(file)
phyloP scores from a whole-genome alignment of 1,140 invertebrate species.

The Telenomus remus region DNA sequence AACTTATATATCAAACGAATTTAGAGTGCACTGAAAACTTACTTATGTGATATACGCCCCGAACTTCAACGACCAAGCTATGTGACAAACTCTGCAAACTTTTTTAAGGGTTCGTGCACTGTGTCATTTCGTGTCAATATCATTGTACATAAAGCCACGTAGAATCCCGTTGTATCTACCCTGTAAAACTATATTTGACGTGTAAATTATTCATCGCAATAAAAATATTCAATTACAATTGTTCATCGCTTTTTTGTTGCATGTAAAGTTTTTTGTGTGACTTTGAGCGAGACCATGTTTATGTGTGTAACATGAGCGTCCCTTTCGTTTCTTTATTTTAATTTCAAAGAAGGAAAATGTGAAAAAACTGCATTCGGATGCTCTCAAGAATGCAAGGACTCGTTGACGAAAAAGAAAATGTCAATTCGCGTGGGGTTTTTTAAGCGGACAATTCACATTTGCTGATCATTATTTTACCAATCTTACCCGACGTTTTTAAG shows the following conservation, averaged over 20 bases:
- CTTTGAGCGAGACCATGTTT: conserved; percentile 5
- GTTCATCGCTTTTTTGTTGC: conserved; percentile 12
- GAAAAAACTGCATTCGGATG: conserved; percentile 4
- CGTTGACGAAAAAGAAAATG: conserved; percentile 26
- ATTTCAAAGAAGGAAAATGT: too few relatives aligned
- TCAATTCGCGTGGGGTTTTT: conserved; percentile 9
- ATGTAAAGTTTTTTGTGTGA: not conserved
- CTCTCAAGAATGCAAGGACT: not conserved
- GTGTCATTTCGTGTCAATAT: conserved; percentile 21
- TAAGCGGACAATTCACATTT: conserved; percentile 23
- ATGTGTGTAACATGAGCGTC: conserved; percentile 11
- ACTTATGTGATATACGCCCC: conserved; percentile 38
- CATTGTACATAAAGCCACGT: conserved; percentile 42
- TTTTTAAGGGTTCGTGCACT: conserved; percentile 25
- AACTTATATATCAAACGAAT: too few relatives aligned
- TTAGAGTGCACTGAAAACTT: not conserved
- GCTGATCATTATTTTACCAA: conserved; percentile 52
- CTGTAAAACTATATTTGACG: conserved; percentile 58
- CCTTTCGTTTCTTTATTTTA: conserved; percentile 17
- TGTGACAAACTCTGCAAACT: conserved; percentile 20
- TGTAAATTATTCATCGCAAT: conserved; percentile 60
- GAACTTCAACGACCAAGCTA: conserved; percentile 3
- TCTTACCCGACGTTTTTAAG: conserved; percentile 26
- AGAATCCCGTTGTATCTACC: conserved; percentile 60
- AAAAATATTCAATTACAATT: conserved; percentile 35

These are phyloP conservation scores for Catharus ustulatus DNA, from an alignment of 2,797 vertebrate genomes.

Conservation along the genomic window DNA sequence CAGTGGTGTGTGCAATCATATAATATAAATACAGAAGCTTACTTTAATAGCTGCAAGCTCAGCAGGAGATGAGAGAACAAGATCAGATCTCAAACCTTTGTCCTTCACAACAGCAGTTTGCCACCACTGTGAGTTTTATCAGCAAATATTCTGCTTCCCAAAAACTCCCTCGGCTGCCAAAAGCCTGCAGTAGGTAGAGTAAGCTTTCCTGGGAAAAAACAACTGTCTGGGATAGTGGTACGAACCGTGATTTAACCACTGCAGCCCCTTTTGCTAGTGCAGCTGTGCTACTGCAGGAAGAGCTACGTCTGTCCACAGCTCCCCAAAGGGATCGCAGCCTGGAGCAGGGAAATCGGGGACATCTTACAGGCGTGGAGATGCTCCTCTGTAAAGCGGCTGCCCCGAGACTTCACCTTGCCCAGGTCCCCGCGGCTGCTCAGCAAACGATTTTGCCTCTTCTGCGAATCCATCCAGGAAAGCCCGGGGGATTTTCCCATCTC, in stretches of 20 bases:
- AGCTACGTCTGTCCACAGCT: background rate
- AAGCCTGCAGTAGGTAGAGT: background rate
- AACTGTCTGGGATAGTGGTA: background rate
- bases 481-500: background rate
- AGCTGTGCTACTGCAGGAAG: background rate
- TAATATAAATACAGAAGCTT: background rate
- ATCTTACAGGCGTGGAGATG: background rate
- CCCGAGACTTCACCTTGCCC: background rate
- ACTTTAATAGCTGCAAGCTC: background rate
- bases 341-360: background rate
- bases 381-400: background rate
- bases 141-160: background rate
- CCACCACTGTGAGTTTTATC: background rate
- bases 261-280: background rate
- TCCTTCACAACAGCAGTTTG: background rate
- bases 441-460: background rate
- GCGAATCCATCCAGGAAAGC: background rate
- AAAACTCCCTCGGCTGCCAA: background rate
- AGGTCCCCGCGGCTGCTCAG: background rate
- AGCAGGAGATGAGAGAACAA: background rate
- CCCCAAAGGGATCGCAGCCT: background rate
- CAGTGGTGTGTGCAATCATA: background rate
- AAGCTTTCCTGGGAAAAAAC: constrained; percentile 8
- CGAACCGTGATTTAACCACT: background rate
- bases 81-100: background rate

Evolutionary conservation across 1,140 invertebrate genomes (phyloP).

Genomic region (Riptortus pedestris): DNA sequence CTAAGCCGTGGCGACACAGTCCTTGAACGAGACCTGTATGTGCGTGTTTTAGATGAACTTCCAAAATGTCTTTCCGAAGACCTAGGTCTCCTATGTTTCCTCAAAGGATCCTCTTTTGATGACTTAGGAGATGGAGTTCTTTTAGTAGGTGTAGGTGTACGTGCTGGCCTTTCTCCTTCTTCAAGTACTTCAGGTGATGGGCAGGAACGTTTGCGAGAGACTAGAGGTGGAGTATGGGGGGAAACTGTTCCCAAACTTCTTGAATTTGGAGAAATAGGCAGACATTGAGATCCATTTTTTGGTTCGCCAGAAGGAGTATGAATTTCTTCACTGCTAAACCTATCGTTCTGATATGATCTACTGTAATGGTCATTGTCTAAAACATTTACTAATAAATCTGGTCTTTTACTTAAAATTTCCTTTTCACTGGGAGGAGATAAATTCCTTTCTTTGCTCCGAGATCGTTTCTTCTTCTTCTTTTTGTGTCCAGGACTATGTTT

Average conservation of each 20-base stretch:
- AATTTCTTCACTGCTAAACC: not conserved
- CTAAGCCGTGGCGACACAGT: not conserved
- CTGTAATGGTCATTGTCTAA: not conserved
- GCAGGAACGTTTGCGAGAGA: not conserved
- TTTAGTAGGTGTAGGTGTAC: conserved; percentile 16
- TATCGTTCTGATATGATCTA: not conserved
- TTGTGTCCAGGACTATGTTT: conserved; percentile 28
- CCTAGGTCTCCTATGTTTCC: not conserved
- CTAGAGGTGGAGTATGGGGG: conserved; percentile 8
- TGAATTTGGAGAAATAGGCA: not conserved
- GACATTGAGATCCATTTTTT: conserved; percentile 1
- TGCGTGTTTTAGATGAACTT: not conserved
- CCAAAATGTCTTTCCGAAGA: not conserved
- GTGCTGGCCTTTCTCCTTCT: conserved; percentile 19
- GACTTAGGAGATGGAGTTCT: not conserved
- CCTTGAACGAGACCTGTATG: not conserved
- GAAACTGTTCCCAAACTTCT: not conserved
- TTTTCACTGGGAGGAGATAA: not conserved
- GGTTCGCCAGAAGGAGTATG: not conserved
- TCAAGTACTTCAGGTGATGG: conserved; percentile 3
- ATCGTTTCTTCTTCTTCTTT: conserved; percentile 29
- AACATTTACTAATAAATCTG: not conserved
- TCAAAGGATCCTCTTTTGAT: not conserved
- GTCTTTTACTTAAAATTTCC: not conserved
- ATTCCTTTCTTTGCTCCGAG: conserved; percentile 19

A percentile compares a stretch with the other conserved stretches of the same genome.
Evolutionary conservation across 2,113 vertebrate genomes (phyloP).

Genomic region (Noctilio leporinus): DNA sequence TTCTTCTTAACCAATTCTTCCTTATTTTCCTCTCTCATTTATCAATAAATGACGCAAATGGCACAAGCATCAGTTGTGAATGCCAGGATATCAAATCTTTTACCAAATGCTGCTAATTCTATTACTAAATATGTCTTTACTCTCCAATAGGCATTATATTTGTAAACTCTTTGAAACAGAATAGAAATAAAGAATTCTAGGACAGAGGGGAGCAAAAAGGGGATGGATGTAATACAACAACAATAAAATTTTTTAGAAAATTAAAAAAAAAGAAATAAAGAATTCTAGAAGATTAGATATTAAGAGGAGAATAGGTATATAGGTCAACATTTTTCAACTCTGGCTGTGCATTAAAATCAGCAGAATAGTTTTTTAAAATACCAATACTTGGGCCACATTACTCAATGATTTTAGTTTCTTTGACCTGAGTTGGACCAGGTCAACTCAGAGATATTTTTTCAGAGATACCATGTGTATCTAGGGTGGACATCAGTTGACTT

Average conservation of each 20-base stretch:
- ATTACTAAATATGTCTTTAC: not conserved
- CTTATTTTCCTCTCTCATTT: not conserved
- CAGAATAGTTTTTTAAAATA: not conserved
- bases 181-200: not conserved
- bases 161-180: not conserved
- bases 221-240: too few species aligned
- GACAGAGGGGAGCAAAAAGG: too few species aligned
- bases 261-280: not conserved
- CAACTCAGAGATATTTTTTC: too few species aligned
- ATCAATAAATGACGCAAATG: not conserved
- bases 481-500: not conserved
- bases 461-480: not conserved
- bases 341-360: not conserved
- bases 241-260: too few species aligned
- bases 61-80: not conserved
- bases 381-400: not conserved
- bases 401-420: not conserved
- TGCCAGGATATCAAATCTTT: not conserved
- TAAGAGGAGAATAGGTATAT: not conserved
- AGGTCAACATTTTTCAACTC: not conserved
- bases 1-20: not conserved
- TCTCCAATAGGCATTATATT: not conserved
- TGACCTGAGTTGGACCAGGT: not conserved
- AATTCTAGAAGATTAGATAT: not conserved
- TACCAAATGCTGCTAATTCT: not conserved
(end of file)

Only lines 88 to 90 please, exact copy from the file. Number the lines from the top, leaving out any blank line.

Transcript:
- CTTATTTTCCTCTCTCATTT: not conserved
- CAGAATAGTTTTTTAAAATA: not conserved
- bases 181-200: not conserved